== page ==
America is still a "Christian nation," if the term simply means a majority of the population will claim the label when a pollster calls. But, as a new Pew Research report unsparingly explains, the decline of Christianity in the United States "continues at a rapid pace." A bare 65 percent of Americans now say they're Christians, down from 78 percent as recently as 2007. The deconverted are mostly moving away from religion altogether, and the ranks of the religiously unaffiliated -- the "nones" -- have swelled from 16 to 26 percent over the same period. If this rate of change continues, the U.S. will be majority non-Christian by about 2035, with the nones representing well over one third of the population.Smaller details from the study are equally striking. Protestantism lost its narrow claim to an outright majority of Americans' souls around 2012. While older generations remain at least two-thirds Christian, millennials have an even 49-49 split of Christians vs. nones (40 percent) and those of other faiths (9 percent). Religious service attendance rates haven't dramatically declined in the last decade, but they will soon if generational trends hold.As even the strictest practitioners of laicite must concede, major religious shifts like this will have equally major political effects -- but we are in somewhat uncharted territory as to what those effects may be. In broad strokes, this decline keeps the U.S. trailing Western Europe's religious and political evolution: the end of Christianity as a default faith and a move toward left/right politics that can be roughly characterized as socialism against nationalist populism. Yet Europe can hardly provide a clear window to our future, not least because many European states have both multi-party parliamentary systems and state churches.So what, then, should we expect of an increasingly post-Christian American politics? I have a few ideas.For ChristiansIn what remains of the American church, reactions to this decline will vary. Some will see it as a positive apocalypse, which is to say a revealing of what was always true. America was never really a Christian nation. Our government and society have long made choices and embraced values that are difficult, if not impossible, to square with Christianity, so an end of any association between the two is welcome. Likewise, the proportion of Americans who actually practiced Christian faith in any meaningful, life-altering sense was always substantially lower than the proportion who would identify as Christian in a poll. What we're seeing is less mass deconversion than a belated honesty which may be an opportunity for new faithfulness, repentance, or even revival.Other Christians, especially on the political right, will respond to this shift with sadness, alarm, or outright fear. And this is not mere selfishness, mere worry over loss of political or cultural power -- though certainly that is a factor for some. But if you believe, as people of faith generally do, that your religion communicates a necessary truth about God, the universe, humanity, the purpose of life and how we should live it -- well, then a precipitous decline in that religion is an inherently horrible thing with eternal implications for millions.Still other Christians (and I count myself among them) will land somewhere in between these two views. Yet all across this spectrum of responses, I suspect, we'll see an increasing concern for religious liberty as an ever-smaller portion of the broader public has a personal stake in its preservation as a special right distinct from freedoms of speech, association, and so on.Dumping fuel on this fire are proposals from the post-religious left -- Pew's data shows religion is especially on decline among white Democrats -- like Democratic candidate Beto O'Rourke's plan to revoke tax exemptions for religious institutions that don't affirm gay marriage. As O'Rourke's fellow candidate South Bend Mayor Pete Buttigieg commented, "I'm not sure he understood the implications of what he was saying." That includes the panic the idea induces among traditionally religious people who are already feeling isolated, caricatured, misunderstood by their country's cultural mainstream. (For more on that panic, see this helpful explainer from Vox's Jane Coaston.)For nonesFor religiously unaffiliated Americans, the political consequences of declining Christianity feel more difficult to predict, because this group is legitimately a new phenomenon. That is not to say there has never been a mass movement away from religion in a relatively modern, Western, democratic context -- see revolutionary France, for example, or, again, most of Western Europe. But there has never been anything like this in America, and you don't have to take a big swig of the American exceptionalism Kool-Aid to concede our country is in many ways unique. Moreover, there is a substantial difference between the humdrum religious apathy or vague spirituality of a none as compared to the murderous anti-Catholicism of a French revolutionary. In fact, that lack of specific opposition is key here: Many nones aren't consciously deconverting out of atheistic fervor. They're not rebelling against Christendom but growing up entirely in its aftermath. That is what makes this situation unprecedented.This caveat aside, I'd suggest the lack of a state church (which persists in nations as irreligious as Iceland, Sweden, Scotland, and the like) in America means religious efforts to obtain or keep political power will strike the unaffiliated rather differently here. No established religion means religious political action feels less like a tiresome anachronism -- outdated and unnecessary, but nice for Grandma -- and more like a threat of theocracy. In Europe, the state church already has a certain territory staked out as part of an ancient status quo. Here, every bit of territory is up for grabs, so the fight is always on.Yet as contradictory as it may seem, I'll also suggest left-wing nones may come to find they miss the religious right when grappling with its successor. The New York Times' Ross Douthat has argued the post-religious right of which President Trump has given us a glimpse will be an ugly beast indeed. Polling shows the "churchgoers who ultimately voted for Trump over Clinton still tend to hold different views than his more secular supporters," he wrote last year, including being "less authoritarian and tribal on race and identity. ...The trend was consistent: The more often a Trump voter attended church, the less white-identitarian they appeared, the more they expressed favorable views of racial minorities, and the less they agreed with populist arguments on trade and immigration." In other words, on the right, the decline of Christianity looks to mean the rise of racism, as the communal life of active faith is replaced by darker impulses.For allFinally, for Americans of any religious affiliation or none at all, the decline of Christianity will make political communication more difficult. For centuries the Christian faith has indelibly shaped the English vocabulary -- it is no exaggeration to say the King James Bible specifically is unparalleled in its cultural influence. That's especially so with politics, which beside religion is the most common context in which we discuss the world as it is and as it should be.The ways of thinking and turns of phrase that Christendom once made normative in America will become newly strange as Christianity declines. Those of us who remain religious will have to thoroughly rethink our assumptions about other Americans' frames of reference. I am regularly reminded of this by revealing expressions of religious ignorance by my fellow journalists, the archetypal example of which is an Associated Press headline which announced, after the famous cathedral burned, that "Tourist mecca Notre Dame [is] also revered as [a] place of worship." (For the AP writers, if no one else, "mecca" is a metaphor from Islam, and Notre Dame was a place of worship for centuries before the concept of tourism emerged. I read this headline to religious friends to peals of rueful laughter.)Perhaps, whether you are among the nones or not, you think moving toward a more secular shared vocabulary is a good thing. But even if you're right, the transition will be no less challenging. In an era of social fracture, loss of common language patterns can only exacerbate our disintegration. We have always talked against each other in politics; now we are talking past each other, too. As the decline of Christianity in the United States "continues at a rapid pace," it will influence every level of our fractious project of self-governance, down to our very words.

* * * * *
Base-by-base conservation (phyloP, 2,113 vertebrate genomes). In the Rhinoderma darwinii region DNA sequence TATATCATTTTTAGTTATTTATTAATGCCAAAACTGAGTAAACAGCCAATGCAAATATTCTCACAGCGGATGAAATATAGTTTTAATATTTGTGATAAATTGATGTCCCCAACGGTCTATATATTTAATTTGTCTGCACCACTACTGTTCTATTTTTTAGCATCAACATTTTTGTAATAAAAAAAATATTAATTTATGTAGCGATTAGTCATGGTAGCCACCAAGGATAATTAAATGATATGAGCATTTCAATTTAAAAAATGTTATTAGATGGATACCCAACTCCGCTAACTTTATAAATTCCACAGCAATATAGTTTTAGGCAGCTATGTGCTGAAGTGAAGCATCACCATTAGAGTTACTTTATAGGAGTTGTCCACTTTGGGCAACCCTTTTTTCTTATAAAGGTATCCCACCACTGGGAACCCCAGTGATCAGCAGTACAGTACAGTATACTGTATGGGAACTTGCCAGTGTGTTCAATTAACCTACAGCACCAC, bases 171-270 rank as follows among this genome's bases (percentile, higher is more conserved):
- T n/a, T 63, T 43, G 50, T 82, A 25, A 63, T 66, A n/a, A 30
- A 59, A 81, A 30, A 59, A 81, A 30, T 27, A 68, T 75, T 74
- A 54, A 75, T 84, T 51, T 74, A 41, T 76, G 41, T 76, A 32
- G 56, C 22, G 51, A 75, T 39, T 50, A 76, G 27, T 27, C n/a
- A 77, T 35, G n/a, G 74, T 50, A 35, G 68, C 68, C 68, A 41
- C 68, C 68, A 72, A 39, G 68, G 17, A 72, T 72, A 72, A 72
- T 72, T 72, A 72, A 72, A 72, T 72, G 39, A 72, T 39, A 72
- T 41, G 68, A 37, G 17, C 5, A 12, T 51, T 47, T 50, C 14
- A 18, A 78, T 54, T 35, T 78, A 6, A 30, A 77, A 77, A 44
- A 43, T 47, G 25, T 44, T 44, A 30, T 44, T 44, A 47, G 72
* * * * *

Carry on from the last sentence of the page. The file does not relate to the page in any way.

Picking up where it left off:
Sun, 20 Oct 2019 06:35:01 -0400